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Teachers Rally at Capitol (copy)

Teachers rally outside the House chambers to protest legislation on charter schools on June 17, 2019.

Leaders of the new Republican supermajority have queued up a “school choice” doubleheader for the very first meeting of the House Education Committee Thursday: charter schools and vouchers.

The charter school bill (House Bill 2012) would allow faster charter school expansion in the state and online-only charter schools, plus form a new board that could authorize a statewide online-only charter school.

The controversial 2019 omnibus education law allowed the state to have charter schools for the first time — but the state Board of Education then passed a policy banning full-time virtual charters.

The voucher bill (House Bill 2013) would give parents public money to send their children to private schools — which, in West Virginia, are overwhelmingly Christian schools — or to homeschool them. The range of education expenses parents could spend the money on would be nearly unlimited.

“A participating school or education service provider is not required to alter its creed, practices, admission policy or curriculum in order to accept eligible [student voucher] recipients whose parents pay tuition or fees from a Hope Scholarship account,” the bill says.

There would be no cap on how many students could receive the vouchers, and nothing excluding wealthy families from getting the vouchers.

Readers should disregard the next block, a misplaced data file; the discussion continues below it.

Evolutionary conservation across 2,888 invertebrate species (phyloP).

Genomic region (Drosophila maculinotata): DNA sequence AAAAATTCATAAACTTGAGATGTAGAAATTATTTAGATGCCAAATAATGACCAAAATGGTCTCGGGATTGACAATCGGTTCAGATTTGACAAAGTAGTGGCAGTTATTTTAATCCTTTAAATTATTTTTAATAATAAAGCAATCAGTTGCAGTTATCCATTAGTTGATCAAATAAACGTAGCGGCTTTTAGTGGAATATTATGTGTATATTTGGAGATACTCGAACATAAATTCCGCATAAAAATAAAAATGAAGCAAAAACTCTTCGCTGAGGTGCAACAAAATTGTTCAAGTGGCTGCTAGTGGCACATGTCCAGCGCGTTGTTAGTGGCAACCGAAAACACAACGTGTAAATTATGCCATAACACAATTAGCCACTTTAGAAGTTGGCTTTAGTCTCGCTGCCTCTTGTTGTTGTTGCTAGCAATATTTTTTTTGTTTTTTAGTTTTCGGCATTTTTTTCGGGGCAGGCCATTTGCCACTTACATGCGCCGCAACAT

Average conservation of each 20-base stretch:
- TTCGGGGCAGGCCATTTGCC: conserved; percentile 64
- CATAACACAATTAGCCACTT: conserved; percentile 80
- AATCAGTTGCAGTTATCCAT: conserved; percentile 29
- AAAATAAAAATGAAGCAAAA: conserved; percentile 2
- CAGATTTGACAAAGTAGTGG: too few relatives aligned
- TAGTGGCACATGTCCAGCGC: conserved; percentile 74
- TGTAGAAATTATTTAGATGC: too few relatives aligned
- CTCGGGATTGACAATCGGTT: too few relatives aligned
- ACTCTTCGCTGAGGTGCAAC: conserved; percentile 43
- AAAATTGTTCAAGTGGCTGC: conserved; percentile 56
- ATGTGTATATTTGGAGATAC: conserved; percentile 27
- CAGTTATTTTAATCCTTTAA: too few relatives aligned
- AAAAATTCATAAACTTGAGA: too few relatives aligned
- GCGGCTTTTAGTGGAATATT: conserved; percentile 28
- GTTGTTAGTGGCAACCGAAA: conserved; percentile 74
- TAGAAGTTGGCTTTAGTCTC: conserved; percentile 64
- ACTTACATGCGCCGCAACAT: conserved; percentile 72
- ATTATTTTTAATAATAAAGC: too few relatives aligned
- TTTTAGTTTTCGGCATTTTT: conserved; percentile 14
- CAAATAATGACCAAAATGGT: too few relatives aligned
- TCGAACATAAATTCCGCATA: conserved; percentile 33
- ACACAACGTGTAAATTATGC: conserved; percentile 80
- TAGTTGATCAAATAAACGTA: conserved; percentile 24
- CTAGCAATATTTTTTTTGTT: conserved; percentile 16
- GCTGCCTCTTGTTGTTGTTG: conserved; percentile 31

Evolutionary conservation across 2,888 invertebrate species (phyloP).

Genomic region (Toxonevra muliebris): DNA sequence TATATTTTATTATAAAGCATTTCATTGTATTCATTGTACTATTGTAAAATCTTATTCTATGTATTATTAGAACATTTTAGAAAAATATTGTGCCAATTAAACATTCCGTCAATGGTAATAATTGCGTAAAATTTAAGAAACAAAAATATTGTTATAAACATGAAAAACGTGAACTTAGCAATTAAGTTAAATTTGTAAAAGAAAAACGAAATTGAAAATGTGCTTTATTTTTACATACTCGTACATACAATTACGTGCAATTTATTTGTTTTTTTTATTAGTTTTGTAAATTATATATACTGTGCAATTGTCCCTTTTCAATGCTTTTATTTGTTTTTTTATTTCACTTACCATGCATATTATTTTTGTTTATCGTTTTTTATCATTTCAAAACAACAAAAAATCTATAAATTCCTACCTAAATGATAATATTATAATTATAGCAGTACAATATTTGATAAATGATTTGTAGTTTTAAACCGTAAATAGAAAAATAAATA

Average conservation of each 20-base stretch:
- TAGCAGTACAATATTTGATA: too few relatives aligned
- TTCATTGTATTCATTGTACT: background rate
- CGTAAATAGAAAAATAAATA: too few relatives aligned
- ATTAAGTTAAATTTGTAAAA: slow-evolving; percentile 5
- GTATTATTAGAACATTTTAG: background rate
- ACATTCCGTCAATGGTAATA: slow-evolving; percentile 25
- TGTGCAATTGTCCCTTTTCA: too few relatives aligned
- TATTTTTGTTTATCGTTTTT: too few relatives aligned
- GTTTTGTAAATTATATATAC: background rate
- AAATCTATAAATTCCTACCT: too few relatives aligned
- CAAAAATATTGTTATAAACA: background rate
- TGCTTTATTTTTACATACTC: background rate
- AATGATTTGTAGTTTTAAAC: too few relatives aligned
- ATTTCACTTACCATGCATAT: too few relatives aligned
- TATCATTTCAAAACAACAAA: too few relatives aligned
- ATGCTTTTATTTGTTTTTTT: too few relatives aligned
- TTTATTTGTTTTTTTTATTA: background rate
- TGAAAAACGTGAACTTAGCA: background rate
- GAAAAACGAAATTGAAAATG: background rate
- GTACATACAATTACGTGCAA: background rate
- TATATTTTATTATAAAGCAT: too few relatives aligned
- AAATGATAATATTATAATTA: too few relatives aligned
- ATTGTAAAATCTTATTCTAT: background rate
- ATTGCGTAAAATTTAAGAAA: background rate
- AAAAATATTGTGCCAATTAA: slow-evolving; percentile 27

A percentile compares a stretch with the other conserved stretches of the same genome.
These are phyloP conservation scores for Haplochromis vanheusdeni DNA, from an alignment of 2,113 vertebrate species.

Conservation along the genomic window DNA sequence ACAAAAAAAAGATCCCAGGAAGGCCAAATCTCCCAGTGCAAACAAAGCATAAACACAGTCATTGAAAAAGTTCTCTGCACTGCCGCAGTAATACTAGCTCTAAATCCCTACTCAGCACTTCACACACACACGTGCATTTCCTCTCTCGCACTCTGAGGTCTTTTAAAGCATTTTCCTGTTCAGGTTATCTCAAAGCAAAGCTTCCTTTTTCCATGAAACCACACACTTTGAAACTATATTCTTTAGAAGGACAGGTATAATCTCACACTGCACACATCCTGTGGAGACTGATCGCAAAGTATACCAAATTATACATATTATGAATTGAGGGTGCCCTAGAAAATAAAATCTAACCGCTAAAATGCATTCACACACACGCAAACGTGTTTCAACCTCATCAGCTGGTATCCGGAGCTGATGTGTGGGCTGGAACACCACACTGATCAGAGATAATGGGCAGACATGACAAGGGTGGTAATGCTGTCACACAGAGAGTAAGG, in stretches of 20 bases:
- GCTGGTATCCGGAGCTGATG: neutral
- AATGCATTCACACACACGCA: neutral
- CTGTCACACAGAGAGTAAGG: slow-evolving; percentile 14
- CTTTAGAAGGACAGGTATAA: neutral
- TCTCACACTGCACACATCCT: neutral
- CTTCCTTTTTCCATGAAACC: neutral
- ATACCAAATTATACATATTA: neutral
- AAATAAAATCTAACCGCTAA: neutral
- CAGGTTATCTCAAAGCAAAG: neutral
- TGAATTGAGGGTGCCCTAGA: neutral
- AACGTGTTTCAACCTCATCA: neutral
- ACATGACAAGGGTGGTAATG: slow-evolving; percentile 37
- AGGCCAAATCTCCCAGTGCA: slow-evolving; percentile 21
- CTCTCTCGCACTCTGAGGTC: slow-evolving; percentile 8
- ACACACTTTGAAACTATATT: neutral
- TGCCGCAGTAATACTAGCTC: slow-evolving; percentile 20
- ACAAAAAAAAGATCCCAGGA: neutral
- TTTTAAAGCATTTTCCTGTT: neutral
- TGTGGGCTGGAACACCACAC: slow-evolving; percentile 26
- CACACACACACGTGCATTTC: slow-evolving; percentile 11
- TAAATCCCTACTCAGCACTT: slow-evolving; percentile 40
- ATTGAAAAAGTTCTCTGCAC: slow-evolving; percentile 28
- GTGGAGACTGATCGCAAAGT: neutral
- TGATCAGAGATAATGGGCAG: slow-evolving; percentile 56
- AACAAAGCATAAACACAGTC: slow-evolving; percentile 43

The 2019 omnibus law had included vouchers in previous versions, but they were removed before the Republican legislative leadership managed to pass the omnibus.

This year, there are more Republicans in the House of Delegates, where the omnibus had struggled to pass.

The meeting starts 1 p.m. Thursday.

The Senate Education Committee’s first meeting, set for 2 p.m. Friday, is getting off to a similar start.

The only thing on that agenda is a bill that would allow private school students to participate in public school sports and bands.

Last year, the Legislature already passed a law that allowed home-schooled students, but not private schoolers, to participate in the vast majority of public school sports and bands if they take at least one online public school course.

The chairwoman of the Senate Education Committee, Patricia Rucker, R-Jefferson, has already filed an anti-school worker strike bill, though she hasn’t yet put it on the agenda.

The early appearance of these bills on committee agendas comes nearly a year into the COVID-19 pandemic, which likely fed the higher-than-average drop in public school enrollment this school year. Republican Gov. Jim Justice didn’t make Christian schools play by the same rules he forced on public schools as to when they could be open for in-person instruction.

The new charter bill would, among other things, allow for up to 10 charter schools in West Virginia through July 1, 2023 — up from the three currently allowed until then.

Similarly, while the 2019 omnibus allowed three more charter schools for every three-year period after July 1, 2023, the new bill would allow 10 more every three years.

Correction: A previous version of this story mistakenly said the 2019 omnibus education law banned full-time online-only charter schools. The law legalized charter schools in general, and it was a state Board of Education policy that banned full-time virtual ones.

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